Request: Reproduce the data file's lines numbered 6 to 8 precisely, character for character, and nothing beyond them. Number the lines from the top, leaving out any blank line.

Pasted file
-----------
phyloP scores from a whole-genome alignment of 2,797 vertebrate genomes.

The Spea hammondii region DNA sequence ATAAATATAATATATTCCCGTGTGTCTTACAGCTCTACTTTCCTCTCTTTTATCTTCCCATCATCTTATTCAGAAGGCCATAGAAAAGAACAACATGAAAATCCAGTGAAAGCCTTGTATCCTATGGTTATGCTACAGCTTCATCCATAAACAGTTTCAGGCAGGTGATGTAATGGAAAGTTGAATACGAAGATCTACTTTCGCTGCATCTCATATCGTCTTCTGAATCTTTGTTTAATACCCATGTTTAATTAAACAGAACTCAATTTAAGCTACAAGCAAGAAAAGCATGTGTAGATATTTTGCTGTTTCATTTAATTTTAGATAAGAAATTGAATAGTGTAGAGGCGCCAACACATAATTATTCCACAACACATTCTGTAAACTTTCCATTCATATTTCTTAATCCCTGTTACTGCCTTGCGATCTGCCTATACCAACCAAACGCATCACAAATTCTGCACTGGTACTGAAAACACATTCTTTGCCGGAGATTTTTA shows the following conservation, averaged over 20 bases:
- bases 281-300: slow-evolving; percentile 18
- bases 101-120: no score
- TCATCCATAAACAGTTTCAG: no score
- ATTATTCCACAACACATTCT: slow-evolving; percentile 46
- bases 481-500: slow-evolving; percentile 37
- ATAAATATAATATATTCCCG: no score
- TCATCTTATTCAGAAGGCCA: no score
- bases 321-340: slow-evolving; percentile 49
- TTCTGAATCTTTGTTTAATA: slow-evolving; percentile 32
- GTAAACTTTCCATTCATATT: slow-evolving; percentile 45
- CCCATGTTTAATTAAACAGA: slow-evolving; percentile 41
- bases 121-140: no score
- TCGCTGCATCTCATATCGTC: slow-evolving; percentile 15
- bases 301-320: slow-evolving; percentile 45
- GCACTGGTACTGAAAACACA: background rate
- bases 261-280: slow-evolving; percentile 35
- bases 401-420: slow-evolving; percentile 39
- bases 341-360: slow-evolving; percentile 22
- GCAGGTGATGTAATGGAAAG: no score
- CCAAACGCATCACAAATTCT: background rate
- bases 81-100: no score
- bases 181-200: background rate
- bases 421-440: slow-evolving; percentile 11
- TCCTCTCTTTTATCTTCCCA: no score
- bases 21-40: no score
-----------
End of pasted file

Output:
- ATTATTCCACAACACATTCT: slow-evolving; percentile 46
- bases 481-500: slow-evolving; percentile 37
- ATAAATATAATATATTCCCG: no score